A day in the life of a WUR MSc student: Samuel
Have you always wondered what a typical day in the life of a WUR student looks like? Of course, there are many different activities, depending on your studies and your personal preferences. However, it is always helpful to have a look into someone else’s experience to get an idea. In this blog, MSc Urban Environmental Management student Samuel tells you all about his daily life, from living in student dorms to thesis work and daily habits to stay motivated!
“For me, the most important thing about my morning is getting motivated for the day. I need a sense of purpose to know what I am supposed to do today. Every day feels like a new opportunity to fulfil my destiny, so I want to be as intentional as possible during the day. This is why I start every day with a meditation. By looking inwards, I can discover what it is that I am meant to achieve today.
My purpose is always related to helping people, because this gives me a sense of fulfilment. My daily meditations then help me discover who I am meant to help on that day and how I can help them. After my meditation I like to wash up and prepare some food, although I usually don’t eat in the mornings. I prefer having my first meal at lunch, because I sometimes feel down if I eat early in the morning.”
A typical university day
“After getting ready I cycle to Gaia to work on my thesis, which is titled Planning the Commons: Exploring Urban Green Space Provision and Inequalities with Accessibility in the Accra Metropolitan Area. It’s about the unfair distribution of green space, which resulted from colonialism. I aim to identify who has access to green space and who doesn’t, as well as possible reasons for this.
Understanding why inequalities persist is the first step in promoting equality. I like working together with other thesis students, because it gives us the opportunity to brainstorm and challenge each other to think outside the box. I feel like the discussions with my fellow students really help me shape my thinking and improve my thesis. Being creative and coming up with new approaches by connecting with fellow students is actually one of my favourite things about writing my thesis.”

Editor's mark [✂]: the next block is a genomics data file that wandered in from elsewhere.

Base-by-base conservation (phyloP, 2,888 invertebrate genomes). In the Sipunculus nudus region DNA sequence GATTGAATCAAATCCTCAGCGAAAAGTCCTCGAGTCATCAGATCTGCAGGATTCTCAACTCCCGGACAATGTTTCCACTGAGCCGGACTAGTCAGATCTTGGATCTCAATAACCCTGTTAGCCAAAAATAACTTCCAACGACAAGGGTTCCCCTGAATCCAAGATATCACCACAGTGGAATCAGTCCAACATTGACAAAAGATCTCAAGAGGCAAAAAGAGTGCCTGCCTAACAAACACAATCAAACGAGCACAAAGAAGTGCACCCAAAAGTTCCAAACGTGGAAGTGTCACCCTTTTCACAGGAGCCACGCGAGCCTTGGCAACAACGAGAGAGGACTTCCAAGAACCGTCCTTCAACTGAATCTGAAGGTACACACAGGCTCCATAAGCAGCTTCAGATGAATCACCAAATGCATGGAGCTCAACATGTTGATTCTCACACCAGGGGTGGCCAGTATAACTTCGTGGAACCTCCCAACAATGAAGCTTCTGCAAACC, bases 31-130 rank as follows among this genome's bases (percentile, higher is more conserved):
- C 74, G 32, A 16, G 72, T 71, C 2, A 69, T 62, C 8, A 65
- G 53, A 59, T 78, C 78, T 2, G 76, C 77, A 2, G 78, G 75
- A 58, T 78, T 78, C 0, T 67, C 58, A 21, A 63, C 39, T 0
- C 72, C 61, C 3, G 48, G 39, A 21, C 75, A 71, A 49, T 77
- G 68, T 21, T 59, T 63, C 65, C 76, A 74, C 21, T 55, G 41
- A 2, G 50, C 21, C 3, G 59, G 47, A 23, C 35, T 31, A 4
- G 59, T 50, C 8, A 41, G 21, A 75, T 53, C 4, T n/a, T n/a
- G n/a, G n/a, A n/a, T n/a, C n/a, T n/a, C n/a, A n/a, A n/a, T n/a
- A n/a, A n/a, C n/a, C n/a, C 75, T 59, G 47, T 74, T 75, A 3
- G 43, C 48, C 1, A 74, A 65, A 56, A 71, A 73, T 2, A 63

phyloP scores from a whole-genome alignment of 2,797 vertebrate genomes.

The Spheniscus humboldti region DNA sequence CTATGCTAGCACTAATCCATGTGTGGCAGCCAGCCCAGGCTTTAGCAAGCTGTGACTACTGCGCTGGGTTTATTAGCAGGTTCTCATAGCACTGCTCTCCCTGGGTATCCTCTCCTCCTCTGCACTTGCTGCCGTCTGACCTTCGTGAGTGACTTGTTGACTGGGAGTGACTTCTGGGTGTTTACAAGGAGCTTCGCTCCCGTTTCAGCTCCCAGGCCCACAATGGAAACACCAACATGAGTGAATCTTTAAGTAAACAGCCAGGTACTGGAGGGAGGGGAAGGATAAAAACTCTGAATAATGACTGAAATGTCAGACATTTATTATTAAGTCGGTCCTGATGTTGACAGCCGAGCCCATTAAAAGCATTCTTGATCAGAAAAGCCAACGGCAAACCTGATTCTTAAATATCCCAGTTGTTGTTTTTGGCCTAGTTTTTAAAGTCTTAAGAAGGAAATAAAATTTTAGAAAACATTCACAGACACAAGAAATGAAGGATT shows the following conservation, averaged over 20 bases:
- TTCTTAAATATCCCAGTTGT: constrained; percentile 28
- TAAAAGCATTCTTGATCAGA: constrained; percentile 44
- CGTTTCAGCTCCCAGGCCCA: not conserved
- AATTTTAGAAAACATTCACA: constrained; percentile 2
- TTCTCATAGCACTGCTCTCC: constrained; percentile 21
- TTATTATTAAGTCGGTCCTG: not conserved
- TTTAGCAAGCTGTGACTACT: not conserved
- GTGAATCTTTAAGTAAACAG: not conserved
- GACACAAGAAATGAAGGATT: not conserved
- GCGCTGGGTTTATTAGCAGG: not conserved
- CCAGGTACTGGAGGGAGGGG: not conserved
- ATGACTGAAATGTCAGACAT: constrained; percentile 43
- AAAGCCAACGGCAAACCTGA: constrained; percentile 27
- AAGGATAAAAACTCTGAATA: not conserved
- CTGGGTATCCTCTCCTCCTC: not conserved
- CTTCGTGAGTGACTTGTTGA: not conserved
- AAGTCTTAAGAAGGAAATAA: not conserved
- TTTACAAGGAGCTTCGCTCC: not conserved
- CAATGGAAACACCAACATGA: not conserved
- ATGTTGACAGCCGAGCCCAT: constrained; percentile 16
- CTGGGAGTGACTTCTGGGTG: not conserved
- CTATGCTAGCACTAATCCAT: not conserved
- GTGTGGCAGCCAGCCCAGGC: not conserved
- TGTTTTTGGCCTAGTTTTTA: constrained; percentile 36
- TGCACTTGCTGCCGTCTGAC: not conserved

Unwinding and relaxing
“Although I enjoy working on my thesis a lot, I think it’s very important to relax as well! Personally, I like playing FIFA with friends, cooking and having hallway dinners with my housemates. I live at Hoevestein together with seven other people, some of whom are Dutch and some internationals. We all get along very well, which is really important, especially during times of lockdown. The kitchen is a central meeting spot for us, whether it’s just to have a little conversation or to enjoy a meal together.
I really enjoy making food from my home country, especially fufu or jollof rice. Fufu is a cassava and plantain dish served with soup. Jollof is a stew served with rice. Although many countries claim that they have the best jollof rice, I can tell you that Ghanaian jollof really looks and tastes the best!”
Getting ready for tomorrow
“As I’m a real night person, I often work at night. It’s much more quiet and I enjoy the idea that everyone else is resting. I get less distracted and I feel like it helps me focus. It’s not unusual for me to stay up until 2 a.m., sometimes even 4 a.m.!
However, I also think it’s very important to wind down at night and prepare your mind for the next day. I like to check in with myself by listening to some meditation music and really trying to connect with myself. I like to reflect on the day and return to my sense of purpose. For me, starting and ending the day with a meditation is a really great way to stay motivated and be true to myself.”